While this has some benefit in the wake of COVID-19 – children have been able to continue their schooling and interact with their peers even while isolating – by spending more time unsupervised online, children’s e-safety is increasingly at risk of several online threats including inappropriate content, cyberbullying, scams and grooming.
The current state of user and age verification in e-safety
Some popular social media and online gaming platforms ask for a user’s age to determine what content and features are appropriate for them. This is a great start but without a way for these platforms to verify that the age provided is true or that the user is a real child, children are still at risk. Anyone (both children and predators) can create an account and provide false personal details…
Cyberbullying from fake accounts
Are you familiar with the term “finsta”? This is where people (usually children & teens) create a ‘fake Instagram’ account that only selected people are allowed to follow. Finsta’s are created as an outlet for young people to be freer with what they post and say without judgement from parents or other family members. This is something that many kids and teens do across any social media or gaming platform where a parent or carer can see their activity.
In itself, creating additional accounts online ties in with a growing child’s desire for privacy – however, these fake accounts can often be used maliciously. Fake social media and gaming accounts are used for anonymous or unaccountable cyberbullying. With no repercussions, children can say anything to one another regardless of how hurtful it can become.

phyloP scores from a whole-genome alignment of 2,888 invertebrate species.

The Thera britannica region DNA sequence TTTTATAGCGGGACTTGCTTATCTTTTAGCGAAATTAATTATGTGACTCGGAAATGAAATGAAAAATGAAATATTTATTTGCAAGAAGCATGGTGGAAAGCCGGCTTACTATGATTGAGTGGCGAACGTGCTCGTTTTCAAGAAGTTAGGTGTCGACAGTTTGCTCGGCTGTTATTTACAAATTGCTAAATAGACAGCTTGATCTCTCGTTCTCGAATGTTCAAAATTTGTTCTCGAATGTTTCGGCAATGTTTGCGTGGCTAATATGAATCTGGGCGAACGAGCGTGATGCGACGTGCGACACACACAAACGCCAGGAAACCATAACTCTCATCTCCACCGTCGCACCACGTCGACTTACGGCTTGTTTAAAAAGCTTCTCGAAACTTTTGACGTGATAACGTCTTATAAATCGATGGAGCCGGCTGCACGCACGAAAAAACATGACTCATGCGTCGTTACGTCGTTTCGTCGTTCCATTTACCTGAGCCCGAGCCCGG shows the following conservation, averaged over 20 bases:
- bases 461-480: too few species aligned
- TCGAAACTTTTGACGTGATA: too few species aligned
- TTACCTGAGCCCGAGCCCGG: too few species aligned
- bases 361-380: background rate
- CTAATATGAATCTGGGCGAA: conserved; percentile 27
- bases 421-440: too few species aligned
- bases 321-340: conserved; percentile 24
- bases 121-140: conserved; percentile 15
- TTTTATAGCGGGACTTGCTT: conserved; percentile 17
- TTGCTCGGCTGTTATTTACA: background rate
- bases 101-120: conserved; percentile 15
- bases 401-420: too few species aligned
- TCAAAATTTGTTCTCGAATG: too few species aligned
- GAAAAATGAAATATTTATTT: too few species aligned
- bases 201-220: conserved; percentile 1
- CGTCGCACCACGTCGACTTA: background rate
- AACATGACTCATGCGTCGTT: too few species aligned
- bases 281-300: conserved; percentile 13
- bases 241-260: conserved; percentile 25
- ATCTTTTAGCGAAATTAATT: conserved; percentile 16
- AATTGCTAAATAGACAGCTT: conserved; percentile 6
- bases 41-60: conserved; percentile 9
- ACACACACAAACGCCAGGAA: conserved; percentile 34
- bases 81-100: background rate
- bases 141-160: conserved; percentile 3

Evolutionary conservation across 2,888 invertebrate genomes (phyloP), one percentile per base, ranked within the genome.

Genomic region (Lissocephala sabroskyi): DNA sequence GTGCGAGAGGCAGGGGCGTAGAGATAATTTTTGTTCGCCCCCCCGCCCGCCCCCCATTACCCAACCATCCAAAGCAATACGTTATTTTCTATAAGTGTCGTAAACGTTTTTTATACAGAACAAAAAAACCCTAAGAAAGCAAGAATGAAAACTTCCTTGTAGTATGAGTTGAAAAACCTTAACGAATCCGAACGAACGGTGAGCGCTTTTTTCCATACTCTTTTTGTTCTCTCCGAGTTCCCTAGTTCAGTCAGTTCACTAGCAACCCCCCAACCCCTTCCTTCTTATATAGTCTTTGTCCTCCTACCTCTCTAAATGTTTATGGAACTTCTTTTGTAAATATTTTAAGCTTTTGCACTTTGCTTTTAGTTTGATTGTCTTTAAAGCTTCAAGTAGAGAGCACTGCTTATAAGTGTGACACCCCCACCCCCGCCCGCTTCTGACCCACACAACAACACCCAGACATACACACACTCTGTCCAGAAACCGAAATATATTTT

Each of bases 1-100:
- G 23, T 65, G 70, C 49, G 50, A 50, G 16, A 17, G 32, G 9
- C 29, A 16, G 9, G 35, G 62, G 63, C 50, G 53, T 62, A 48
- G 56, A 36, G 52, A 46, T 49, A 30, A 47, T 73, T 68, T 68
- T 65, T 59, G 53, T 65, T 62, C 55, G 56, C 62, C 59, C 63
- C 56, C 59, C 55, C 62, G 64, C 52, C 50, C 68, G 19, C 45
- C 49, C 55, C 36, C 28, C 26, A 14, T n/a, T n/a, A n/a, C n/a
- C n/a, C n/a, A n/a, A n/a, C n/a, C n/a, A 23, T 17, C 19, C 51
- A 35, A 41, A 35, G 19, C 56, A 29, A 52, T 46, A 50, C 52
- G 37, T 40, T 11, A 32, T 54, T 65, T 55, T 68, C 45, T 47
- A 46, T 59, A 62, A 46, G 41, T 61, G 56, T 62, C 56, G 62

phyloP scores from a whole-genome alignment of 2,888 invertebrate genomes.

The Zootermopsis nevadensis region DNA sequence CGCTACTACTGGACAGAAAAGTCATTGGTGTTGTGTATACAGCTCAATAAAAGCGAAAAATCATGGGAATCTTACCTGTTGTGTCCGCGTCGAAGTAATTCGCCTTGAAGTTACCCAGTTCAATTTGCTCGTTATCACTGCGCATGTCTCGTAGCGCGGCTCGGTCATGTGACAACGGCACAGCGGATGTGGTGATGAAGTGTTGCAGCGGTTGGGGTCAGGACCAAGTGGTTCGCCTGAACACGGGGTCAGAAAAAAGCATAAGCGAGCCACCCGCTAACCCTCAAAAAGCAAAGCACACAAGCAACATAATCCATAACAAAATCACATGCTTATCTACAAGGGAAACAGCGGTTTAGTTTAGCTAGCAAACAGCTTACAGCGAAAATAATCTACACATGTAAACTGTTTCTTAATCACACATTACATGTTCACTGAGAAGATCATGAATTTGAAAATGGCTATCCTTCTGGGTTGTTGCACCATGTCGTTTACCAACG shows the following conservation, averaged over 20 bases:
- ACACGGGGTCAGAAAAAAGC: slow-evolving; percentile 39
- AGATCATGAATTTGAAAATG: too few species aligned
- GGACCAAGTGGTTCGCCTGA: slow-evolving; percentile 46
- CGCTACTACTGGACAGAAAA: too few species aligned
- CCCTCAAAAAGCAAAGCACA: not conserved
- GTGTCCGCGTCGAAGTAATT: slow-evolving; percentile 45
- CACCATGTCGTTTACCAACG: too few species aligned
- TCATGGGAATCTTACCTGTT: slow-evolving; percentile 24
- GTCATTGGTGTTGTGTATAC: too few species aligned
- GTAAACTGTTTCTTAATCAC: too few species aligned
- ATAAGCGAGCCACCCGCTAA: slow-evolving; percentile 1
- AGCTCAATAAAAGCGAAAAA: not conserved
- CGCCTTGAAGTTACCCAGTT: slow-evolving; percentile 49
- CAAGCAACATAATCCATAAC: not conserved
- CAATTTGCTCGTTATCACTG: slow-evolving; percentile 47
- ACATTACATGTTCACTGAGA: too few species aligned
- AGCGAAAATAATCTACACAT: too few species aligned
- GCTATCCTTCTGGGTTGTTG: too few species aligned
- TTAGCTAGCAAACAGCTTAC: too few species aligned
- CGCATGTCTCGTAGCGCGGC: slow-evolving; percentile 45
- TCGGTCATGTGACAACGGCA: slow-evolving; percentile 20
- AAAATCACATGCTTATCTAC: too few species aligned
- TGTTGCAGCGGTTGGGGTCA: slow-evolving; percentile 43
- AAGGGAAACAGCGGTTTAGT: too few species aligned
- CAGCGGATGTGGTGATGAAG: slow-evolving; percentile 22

Children posing as adults
As well as being able to create additional accounts, without any verification in place children can lie about their age to gain access to the platforms and features they really want to use. This can leave them exposed to content that isn’t appropriate for them – everything from gambling ads to graphic violence and sexual content that can ultimately have long-lasting effects on their mental health.
Predators posing as children
Child groomers and internet scammers often pose as children to get closer to the child they are targeting. Using stock imagery and childish language, it is very easy to pretend to be a child online. They start conversations with children and gather details over time that can be used to exploit or attack them.
The future of user and age verification in e-safety
We at CAP believe that the only way to protect a child online is to identify them as such and to create a walled garden for real children so imposters can’t reach them to hurt them.
Our Child Authentication and Protection platform uses data from schools and local authorities throughout the UK to verify a child’s identity. This means that only a real child (no fake accounts or predators) would be verified and thus allowed to interact with your child online.